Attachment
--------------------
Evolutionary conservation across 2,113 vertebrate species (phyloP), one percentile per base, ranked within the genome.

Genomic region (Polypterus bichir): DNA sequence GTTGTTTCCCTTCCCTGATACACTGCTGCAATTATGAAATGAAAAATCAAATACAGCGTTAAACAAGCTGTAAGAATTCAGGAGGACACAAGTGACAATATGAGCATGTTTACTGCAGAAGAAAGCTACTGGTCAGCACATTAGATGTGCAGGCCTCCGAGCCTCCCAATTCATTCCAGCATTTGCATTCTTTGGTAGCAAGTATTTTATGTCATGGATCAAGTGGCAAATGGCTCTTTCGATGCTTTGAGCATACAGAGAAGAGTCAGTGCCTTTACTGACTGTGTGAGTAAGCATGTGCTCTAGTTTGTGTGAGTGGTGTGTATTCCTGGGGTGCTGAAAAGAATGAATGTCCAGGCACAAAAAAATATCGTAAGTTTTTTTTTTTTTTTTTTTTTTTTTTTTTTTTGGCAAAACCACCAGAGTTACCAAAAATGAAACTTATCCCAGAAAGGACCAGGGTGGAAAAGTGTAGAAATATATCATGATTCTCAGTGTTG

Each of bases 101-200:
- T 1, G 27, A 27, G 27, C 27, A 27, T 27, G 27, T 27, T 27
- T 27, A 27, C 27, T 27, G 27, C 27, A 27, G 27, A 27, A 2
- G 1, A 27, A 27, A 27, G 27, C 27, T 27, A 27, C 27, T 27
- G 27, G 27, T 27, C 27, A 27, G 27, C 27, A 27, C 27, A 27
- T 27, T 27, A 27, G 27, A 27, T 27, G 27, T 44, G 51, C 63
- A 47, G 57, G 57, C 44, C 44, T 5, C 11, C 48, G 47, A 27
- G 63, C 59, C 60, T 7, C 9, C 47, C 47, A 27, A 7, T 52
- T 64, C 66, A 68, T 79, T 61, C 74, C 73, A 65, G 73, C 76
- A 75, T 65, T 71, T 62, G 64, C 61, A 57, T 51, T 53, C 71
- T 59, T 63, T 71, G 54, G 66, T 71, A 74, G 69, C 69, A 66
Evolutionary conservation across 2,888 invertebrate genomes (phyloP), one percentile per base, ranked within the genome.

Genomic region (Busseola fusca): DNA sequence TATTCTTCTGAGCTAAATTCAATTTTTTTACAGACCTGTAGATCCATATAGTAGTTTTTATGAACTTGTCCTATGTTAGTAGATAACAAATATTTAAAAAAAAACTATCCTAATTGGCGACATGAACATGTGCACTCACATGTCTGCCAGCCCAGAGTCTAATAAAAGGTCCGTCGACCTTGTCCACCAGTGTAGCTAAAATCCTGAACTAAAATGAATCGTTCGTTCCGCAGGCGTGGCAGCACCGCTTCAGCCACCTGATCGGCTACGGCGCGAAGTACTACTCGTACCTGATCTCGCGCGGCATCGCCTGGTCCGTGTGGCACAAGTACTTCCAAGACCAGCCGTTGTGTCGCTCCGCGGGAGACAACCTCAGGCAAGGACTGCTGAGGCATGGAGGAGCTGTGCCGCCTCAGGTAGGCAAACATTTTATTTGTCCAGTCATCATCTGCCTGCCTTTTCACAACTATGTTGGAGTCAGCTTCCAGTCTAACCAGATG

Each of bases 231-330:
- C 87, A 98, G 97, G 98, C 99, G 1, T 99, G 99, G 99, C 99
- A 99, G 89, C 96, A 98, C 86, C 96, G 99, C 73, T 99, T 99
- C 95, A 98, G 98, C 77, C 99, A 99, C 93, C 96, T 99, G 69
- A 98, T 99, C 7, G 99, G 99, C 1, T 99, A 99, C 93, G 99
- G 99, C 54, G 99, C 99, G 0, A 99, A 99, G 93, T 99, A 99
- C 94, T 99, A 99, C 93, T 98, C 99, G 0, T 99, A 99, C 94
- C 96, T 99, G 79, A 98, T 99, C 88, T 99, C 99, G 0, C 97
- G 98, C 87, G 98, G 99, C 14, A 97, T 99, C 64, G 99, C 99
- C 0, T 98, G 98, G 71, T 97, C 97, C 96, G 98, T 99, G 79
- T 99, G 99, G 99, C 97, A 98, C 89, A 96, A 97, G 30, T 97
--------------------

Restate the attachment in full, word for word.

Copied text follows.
Evolutionary conservation across 2,113 vertebrate species (phyloP), one percentile per base, ranked within the genome.

Genomic region (Polypterus bichir): DNA sequence GTTGTTTCCCTTCCCTGATACACTGCTGCAATTATGAAATGAAAAATCAAATACAGCGTTAAACAAGCTGTAAGAATTCAGGAGGACACAAGTGACAATATGAGCATGTTTACTGCAGAAGAAAGCTACTGGTCAGCACATTAGATGTGCAGGCCTCCGAGCCTCCCAATTCATTCCAGCATTTGCATTCTTTGGTAGCAAGTATTTTATGTCATGGATCAAGTGGCAAATGGCTCTTTCGATGCTTTGAGCATACAGAGAAGAGTCAGTGCCTTTACTGACTGTGTGAGTAAGCATGTGCTCTAGTTTGTGTGAGTGGTGTGTATTCCTGGGGTGCTGAAAAGAATGAATGTCCAGGCACAAAAAAATATCGTAAGTTTTTTTTTTTTTTTTTTTTTTTTTTTTTTTTGGCAAAACCACCAGAGTTACCAAAAATGAAACTTATCCCAGAAAGGACCAGGGTGGAAAAGTGTAGAAATATATCATGATTCTCAGTGTTG

Each of bases 101-200:
- T 1, G 27, A 27, G 27, C 27, A 27, T 27, G 27, T 27, T 27
- T 27, A 27, C 27, T 27, G 27, C 27, A 27, G 27, A 27, A 2
- G 1, A 27, A 27, A 27, G 27, C 27, T 27, A 27, C 27, T 27
- G 27, G 27, T 27, C 27, A 27, G 27, C 27, A 27, C 27, A 27
- T 27, T 27, A 27, G 27, A 27, T 27, G 27, T 44, G 51, C 63
- A 47, G 57, G 57, C 44, C 44, T 5, C 11, C 48, G 47, A 27
- G 63, C 59, C 60, T 7, C 9, C 47, C 47, A 27, A 7, T 52
- T 64, C 66, A 68, T 79, T 61, C 74, C 73, A 65, G 73, C 76
- A 75, T 65, T 71, T 62, G 64, C 61, A 57, T 51, T 53, C 71
- T 59, T 63, T 71, G 54, G 66, T 71, A 74, G 69, C 69, A 66
Evolutionary conservation across 2,888 invertebrate genomes (phyloP), one percentile per base, ranked within the genome.

Genomic region (Busseola fusca): DNA sequence TATTCTTCTGAGCTAAATTCAATTTTTTTACAGACCTGTAGATCCATATAGTAGTTTTTATGAACTTGTCCTATGTTAGTAGATAACAAATATTTAAAAAAAAACTATCCTAATTGGCGACATGAACATGTGCACTCACATGTCTGCCAGCCCAGAGTCTAATAAAAGGTCCGTCGACCTTGTCCACCAGTGTAGCTAAAATCCTGAACTAAAATGAATCGTTCGTTCCGCAGGCGTGGCAGCACCGCTTCAGCCACCTGATCGGCTACGGCGCGAAGTACTACTCGTACCTGATCTCGCGCGGCATCGCCTGGTCCGTGTGGCACAAGTACTTCCAAGACCAGCCGTTGTGTCGCTCCGCGGGAGACAACCTCAGGCAAGGACTGCTGAGGCATGGAGGAGCTGTGCCGCCTCAGGTAGGCAAACATTTTATTTGTCCAGTCATCATCTGCCTGCCTTTTCACAACTATGTTGGAGTCAGCTTCCAGTCTAACCAGATG

Each of bases 231-330:
- C 87, A 98, G 97, G 98, C 99, G 1, T 99, G 99, G 99, C 99
- A 99, G 89, C 96, A 98, C 86, C 96, G 99, C 73, T 99, T 99
- C 95, A 98, G 98, C 77, C 99, A 99, C 93, C 96, T 99, G 69
- A 98, T 99, C 7, G 99, G 99, C 1, T 99, A 99, C 93, G 99
- G 99, C 54, G 99, C 99, G 0, A 99, A 99, G 93, T 99, A 99
- C 94, T 99, A 99, C 93, T 98, C 99, G 0, T 99, A 99, C 94
- C 96, T 99, G 79, A 98, T 99, C 88, T 99, C 99, G 0, C 97
- G 98, C 87, G 98, G 99, C 14, A 97, T 99, C 64, G 99, C 99
- C 0, T 98, G 98, G 71, T 97, C 97, C 96, G 98, T 99, G 79
- T 99, G 99, G 99, C 97, A 98, C 89, A 96, A 97, G 30, T 97